Elem: Social media biggest threat to teens

New report from Elem NGO reveals sharp increase in number of teens experiencing attacks via the Internet.

By JPOST.COM STAFF
April 4, 2012 04:01
2 minute read.
Man types on a computer [illustrative photo]

Man on computer 390. (photo credit: Thinkstock/Imagebank)

There has been a sharp increase over the past year in the number of teens experiencing physical, sexual and verbal attacks via the Internet and social networking sites, according to the annual report released Tuesday by the nonprofit organization Elem, which helps youths at risk through a variety of outreach programs.

Based on interviews with more than 30,000 youths who were counseled or assisted by the organization in 2011 and on the eyewitness testimonies of thousands of volunteers that operate the charity’s outreach programs in 40 cities and towns countrywide, the annual report pointed to two alarming phenomena: the increase in cyber-bullying and the falling age of teens turning to the organization for assistance.

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Elem’s executive director Efrat Shaprut said that due to new processes of social interactions using new technology, children have no choice but to grow up faster than ever before.

“Youths experience exposure to problems and issues that, in the past, used to only happen to older teenagers and this means that boys and girls find themselves in situations without the right tools to cope, intensifying their sense of distress,” she explained.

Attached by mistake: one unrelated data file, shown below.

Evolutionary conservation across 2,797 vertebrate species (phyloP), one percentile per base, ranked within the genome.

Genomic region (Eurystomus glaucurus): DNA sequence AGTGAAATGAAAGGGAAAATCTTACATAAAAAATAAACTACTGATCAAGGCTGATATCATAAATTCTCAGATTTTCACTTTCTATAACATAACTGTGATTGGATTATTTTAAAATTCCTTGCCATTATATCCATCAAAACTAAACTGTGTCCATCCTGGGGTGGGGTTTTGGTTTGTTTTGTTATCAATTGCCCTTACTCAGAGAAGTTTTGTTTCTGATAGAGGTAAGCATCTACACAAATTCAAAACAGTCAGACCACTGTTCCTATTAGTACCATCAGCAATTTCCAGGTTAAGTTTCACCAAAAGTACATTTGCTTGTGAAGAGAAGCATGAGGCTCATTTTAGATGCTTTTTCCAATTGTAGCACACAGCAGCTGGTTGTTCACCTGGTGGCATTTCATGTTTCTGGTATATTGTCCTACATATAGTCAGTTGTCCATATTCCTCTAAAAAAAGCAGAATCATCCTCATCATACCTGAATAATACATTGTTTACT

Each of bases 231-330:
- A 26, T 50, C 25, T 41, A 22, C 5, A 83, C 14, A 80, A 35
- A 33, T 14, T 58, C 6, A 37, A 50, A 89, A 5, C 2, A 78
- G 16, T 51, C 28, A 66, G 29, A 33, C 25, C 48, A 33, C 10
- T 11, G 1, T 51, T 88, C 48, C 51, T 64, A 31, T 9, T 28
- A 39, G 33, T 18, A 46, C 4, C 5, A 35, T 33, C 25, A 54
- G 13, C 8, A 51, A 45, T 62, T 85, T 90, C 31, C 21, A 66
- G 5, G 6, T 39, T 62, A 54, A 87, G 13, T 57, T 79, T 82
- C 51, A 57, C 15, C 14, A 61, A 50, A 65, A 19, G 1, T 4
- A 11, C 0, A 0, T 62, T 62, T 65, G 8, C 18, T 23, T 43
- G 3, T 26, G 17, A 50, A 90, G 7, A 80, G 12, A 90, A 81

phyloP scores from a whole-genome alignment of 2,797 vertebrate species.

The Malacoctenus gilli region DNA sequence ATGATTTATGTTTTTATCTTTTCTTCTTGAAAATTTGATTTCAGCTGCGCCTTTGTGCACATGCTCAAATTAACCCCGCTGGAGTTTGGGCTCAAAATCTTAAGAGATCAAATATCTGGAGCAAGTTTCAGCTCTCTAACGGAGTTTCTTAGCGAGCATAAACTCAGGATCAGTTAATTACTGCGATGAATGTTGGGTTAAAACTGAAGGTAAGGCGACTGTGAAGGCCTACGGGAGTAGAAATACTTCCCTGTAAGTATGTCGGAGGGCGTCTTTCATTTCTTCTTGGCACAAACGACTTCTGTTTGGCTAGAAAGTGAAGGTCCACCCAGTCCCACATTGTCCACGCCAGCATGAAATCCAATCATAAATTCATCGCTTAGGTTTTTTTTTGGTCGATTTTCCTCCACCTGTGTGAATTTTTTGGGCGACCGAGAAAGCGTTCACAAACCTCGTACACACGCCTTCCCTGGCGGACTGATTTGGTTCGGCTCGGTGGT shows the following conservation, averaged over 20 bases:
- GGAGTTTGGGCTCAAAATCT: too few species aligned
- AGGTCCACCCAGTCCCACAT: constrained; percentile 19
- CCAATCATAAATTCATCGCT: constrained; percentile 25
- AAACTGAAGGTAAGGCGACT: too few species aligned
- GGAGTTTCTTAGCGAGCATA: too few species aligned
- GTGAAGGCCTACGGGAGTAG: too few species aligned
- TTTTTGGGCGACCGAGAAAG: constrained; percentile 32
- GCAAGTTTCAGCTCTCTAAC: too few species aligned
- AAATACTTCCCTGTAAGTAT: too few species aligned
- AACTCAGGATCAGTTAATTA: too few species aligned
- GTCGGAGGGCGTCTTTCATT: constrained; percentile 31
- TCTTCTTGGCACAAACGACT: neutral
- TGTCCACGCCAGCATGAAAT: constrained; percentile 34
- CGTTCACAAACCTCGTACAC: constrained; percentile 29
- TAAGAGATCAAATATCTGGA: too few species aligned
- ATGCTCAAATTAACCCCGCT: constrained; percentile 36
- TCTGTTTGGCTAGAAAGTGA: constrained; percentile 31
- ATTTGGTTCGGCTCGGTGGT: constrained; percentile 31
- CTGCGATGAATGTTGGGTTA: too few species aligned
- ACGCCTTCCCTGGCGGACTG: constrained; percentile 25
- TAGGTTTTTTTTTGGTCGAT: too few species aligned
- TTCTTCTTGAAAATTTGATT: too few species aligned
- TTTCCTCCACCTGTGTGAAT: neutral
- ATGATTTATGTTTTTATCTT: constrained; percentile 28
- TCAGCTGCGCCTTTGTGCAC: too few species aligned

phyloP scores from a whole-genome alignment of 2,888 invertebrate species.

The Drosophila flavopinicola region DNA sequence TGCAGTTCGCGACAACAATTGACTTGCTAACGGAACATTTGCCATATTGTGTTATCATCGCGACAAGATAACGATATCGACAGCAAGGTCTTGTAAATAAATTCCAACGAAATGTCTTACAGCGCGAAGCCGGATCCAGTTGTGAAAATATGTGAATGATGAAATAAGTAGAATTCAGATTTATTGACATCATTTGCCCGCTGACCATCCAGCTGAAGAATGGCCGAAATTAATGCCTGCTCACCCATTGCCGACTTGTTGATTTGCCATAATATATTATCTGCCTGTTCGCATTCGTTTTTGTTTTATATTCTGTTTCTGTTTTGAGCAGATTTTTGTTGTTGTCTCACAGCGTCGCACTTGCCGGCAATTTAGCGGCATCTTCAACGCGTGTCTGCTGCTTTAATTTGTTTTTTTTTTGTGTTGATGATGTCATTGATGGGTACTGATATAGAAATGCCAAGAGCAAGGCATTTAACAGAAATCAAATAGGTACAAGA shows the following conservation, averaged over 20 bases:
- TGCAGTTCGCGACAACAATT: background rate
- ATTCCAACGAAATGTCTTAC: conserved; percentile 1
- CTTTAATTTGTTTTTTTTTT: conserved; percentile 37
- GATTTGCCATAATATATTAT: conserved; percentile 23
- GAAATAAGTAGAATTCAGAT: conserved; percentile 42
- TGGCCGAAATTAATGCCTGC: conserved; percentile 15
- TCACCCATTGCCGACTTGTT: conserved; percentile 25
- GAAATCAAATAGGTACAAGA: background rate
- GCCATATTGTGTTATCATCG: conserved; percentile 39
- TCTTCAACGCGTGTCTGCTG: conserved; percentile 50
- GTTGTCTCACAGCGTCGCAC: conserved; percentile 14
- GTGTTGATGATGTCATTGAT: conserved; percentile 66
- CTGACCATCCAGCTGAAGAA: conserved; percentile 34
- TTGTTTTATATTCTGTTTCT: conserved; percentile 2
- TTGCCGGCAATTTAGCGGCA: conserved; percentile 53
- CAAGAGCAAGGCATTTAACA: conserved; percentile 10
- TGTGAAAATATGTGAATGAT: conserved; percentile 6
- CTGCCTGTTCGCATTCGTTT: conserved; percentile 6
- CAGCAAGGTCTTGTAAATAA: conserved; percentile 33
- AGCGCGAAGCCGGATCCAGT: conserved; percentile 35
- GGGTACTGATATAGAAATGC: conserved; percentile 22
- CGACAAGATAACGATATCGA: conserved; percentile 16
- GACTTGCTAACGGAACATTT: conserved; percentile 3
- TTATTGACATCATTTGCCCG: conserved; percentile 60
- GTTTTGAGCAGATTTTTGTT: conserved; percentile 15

According to the report, which was presented directly to President Shimon Peres on Wednesday night, there was an 18-percent rise in reports of verbal, sexual and physical abuse caused via interactions on social networking sites. The organization noted that this, in part, was due to the widerthan- ever availability of mobile devices allowing for access to the Internet, even for youth at risk out wandering the streets.

“This trend brings together a variety of old and new problems that now take place together in cyberspace,” said Shaprut, adding that because online interactions happen in a closed arena, parents are often excluded from the actions.

The report also noted a 50% rise in the number of children under 14 being counseled by the charity. In 2011, youths under 14 seen by Elem constituted 12% of the total number of teenagers that received assistance.

In addition, the report showed that in 2011 some 328 youths under the age of 12 also sought support or treatment from the charity, compared to only 76 in 2010.

YELEM, the organization’s online portal, showed that 14% of all the requests for advice or assistance came from those aged 12-14.

Elem’s president Navah Barak said that social networking forums posed a dangerous threat to teenagers, especially youth at risk who are not typically able to confide in the adults in their lives.

“We are witnessing a dangerous phenomena, which in the past was expressed only on the street, becoming much more common because of the Internet and is putting more youths at risk,” said Barak, pointing out that because of such online forums, problems such social boycotting, bullying, verbal and sexual abuse, suicidal tendencies, gambling and prostitution are more intense.


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